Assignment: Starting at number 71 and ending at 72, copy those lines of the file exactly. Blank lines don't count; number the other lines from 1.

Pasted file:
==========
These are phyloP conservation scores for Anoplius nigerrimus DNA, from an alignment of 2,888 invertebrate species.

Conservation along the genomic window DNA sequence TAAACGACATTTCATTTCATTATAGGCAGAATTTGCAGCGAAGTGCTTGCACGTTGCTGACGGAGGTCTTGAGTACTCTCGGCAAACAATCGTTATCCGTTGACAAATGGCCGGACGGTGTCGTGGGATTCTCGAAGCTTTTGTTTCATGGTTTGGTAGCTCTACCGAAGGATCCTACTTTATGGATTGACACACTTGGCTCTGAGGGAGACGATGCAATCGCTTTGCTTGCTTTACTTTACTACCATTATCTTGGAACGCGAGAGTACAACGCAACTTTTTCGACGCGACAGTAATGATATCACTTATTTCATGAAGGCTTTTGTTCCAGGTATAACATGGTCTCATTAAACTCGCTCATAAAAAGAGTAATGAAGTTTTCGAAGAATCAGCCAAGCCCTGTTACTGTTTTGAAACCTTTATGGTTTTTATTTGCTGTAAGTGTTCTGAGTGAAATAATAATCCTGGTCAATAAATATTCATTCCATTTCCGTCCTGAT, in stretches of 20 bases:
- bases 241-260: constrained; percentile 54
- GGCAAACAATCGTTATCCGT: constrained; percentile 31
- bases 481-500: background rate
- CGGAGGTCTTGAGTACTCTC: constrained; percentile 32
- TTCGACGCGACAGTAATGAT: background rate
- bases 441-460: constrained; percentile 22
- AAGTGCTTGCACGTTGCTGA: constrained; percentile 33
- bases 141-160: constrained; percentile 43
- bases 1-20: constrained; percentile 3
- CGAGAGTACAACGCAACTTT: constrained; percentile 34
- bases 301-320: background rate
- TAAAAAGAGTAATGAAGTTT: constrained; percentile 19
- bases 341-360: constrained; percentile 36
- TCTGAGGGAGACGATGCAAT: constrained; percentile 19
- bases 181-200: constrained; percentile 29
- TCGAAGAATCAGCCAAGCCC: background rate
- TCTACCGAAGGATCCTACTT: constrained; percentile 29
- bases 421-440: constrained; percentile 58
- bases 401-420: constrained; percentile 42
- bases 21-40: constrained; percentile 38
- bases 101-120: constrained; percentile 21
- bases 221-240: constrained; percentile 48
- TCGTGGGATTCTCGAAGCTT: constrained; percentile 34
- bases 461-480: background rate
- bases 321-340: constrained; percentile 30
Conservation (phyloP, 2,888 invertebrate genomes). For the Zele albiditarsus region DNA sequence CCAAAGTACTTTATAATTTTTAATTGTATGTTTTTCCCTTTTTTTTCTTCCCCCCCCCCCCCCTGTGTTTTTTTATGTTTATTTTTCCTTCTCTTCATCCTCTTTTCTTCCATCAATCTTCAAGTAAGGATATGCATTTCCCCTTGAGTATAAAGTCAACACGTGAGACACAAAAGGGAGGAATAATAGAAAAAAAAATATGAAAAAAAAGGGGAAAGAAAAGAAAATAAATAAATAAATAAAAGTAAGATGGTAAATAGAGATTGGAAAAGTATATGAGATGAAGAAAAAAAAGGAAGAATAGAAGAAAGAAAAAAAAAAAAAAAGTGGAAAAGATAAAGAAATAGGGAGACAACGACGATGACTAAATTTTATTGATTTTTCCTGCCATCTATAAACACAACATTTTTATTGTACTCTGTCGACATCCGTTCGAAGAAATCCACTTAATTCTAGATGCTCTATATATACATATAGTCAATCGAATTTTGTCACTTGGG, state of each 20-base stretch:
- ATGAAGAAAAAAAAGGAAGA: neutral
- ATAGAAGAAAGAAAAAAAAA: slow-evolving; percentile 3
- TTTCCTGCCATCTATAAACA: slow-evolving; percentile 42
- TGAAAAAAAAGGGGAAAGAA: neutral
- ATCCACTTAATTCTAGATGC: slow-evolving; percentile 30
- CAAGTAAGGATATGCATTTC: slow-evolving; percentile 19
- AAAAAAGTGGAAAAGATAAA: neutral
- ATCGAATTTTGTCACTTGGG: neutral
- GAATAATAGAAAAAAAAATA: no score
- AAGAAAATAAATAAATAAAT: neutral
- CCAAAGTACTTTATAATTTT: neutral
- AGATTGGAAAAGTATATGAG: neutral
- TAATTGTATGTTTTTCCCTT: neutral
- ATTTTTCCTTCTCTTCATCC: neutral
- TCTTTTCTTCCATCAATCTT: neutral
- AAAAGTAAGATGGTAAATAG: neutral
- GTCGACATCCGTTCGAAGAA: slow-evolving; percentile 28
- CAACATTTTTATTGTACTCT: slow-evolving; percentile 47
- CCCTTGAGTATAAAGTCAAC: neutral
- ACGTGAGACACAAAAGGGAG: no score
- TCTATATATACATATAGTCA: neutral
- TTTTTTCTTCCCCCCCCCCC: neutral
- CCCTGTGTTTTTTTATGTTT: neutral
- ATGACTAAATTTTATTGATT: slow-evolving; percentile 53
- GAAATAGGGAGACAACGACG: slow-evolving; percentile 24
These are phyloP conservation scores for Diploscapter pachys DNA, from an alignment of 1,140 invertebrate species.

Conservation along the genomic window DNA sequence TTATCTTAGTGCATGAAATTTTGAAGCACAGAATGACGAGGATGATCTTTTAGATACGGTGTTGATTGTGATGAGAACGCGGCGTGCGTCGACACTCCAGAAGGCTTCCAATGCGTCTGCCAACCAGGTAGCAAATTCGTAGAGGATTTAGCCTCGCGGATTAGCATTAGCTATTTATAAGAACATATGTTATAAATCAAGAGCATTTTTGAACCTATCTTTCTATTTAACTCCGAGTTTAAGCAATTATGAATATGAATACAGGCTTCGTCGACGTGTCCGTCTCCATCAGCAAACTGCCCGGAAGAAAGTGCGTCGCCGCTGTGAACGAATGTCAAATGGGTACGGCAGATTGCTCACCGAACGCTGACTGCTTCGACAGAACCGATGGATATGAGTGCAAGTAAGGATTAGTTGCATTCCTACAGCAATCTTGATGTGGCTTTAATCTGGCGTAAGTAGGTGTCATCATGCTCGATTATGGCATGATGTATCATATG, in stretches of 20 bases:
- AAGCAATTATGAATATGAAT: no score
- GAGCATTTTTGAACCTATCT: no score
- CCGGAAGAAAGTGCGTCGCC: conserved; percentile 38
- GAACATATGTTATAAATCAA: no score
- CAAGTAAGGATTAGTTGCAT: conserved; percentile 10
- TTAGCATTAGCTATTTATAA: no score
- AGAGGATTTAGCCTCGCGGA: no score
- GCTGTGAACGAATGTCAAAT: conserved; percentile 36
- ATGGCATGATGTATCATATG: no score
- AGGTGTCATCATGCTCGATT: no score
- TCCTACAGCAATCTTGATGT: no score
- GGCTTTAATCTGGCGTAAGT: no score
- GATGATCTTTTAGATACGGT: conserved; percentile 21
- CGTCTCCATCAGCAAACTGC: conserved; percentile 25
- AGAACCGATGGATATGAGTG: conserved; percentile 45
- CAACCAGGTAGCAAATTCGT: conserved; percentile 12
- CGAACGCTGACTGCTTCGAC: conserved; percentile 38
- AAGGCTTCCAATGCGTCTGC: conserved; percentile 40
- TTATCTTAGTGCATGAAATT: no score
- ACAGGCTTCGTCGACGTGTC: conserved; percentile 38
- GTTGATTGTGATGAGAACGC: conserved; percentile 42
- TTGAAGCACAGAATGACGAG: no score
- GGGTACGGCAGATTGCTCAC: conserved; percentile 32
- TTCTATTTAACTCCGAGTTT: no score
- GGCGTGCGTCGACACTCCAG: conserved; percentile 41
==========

- CAACCAGGTAGCAAATTCGT: conserved; percentile 12
- CGAACGCTGACTGCTTCGAC: conserved; percentile 38